NASA Investigating ‘First Ever Crime’ Committed In Space
NASA is reportedly investigating the first ever allegation of a crime committed in space.
Is someone accused of assault or murder? Did an officer breach quarantine safety protocols on a mysterious, facehugger-filled planet?
Alas, this isn’t the world of Alien; the alleged criminality is less severe, albeit serious.
Anne McClain is accused of accessing her estranged spouse’s bank account from the International Space Station (ISS).
McClain, a decorated NASA astronaut on a six-month mission, acknowledged accessing the account but insists there was no wrongdoing. According to McClain’s lawyer, Rusty Hardin, she was simply checking her family’s intertwined finances were in order.
As reported by The New York Times, Hardin said ‘she strenuously denies that she did anything improper’, adding that McClain was checking there was sufficient funds in the account to pay bills and care for the child the couple had been raising.
McClain had been using the same password she’d previously used and had never heard from her estranged spouse that the account was now off limits. She says she’d been doing the same thing throughout the relationship with her former spouse’s full knowledge.
She’s now back on Earth and ‘totally co-operating’ with the investigation.
However, Summer Worden, a former Air Force intelligence officer living in Kansas, disagrees. She filed a complaint with the Federal Trade Commission and her family lodged one with NASA’s Office of Inspector General, accusing McClain of identity theft and improper access to Worden’s financial records.
The pair got married in 2014, and Worden filed for divorce in 2018.
Worden gave birth to her son a year before she met McClain, and although McClain claims to have a ‘deeply parental relationship’ with the young child, Worden resisted allowing her to adopt him.
While they were still married in 2018, McClain went to a local court to ask a judge to grant shared parenting rights and ‘the exclusive right to designate the primary residence of the child’ if the parties could not reach a mutual agreement, The New York Times reports.
Later that year, Worden filed for divorce after McClain accused her of assault. The case was dismissed but Worden says it was part of her spouse’s bid to get control of the child.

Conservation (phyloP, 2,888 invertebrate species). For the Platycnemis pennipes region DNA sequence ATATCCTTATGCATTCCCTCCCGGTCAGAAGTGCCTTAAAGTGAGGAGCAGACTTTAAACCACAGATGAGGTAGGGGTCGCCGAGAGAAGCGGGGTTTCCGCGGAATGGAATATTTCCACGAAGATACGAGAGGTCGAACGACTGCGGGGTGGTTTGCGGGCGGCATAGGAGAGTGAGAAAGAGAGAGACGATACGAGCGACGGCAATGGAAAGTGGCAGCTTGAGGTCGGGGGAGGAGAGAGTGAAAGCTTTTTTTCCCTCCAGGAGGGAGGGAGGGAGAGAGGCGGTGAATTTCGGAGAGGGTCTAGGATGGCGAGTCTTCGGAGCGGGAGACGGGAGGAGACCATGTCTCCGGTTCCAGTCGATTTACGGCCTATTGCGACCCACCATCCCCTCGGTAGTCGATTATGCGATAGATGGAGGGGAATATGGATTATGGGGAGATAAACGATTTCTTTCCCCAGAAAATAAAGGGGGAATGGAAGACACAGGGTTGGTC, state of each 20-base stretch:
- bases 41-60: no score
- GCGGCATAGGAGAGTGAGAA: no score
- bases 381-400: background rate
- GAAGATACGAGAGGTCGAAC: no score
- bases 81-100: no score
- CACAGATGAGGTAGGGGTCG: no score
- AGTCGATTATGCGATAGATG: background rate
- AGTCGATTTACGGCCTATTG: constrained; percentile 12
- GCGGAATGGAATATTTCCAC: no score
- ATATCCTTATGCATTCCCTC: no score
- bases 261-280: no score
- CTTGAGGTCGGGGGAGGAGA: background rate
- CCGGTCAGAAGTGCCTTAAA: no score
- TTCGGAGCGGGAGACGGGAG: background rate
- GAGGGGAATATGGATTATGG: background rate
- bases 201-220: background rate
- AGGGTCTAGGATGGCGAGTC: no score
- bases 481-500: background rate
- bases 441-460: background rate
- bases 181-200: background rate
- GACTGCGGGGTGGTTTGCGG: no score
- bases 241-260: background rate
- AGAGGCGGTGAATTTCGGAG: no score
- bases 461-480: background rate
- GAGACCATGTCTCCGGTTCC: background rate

Tensions mounted between the pair as McClain left for the International Space Station and it was at this time Worden became aware of the banking activity.
It’s said McClain portrayed no outward signs of trouble on the space station and only fired off an email to Worden about the situation when NASA officials contacted her about what was going on on Earth.
McClain was then accused of identity theft by Worden despite no evidence of the funds in the account being moved or made use of.
While NASA say they aren’t aware of any crimes committed in the space station, the impending reality of space tourism will only give way to more complex legal issues.
Mark Sundahl, director of the Global Space Law Center at Cleveland State University told The New York Times:
Just because it’s in space doesn’t mean it’s not subject to law… the more we go out there and spend time out there, all the things we do here are going to happen in space.
Space isn’t a lawless abyss. There are legal frameworks set out by the five regions that own the ISS: US, Russia, Europe, Japan and Canada.
If a Canadian national were to commit a crime, they would be subject to Canadian law, as well as Russian law. There are also provisions in place for extradition back on Earth should a country wish to prosecute someone for criminal activity.
More recently, Michael Mataya, an investigator specialising in criminal cases with NASA’s Office of Inspector General, has been investigating the issue.
Neither Mr Mataya, a spokeswoman for Mr Mataya or the trade commission chose to respond to The New York Times for comment.
McClain was about to make history recently, set to feature in NASA’s first all-female spacewalk. However, her role was scrapped last minute – not due to the allegations, but because of a problem with availability of correct suit sizes, NASA said.
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CreditsThe New York Times
The New York Times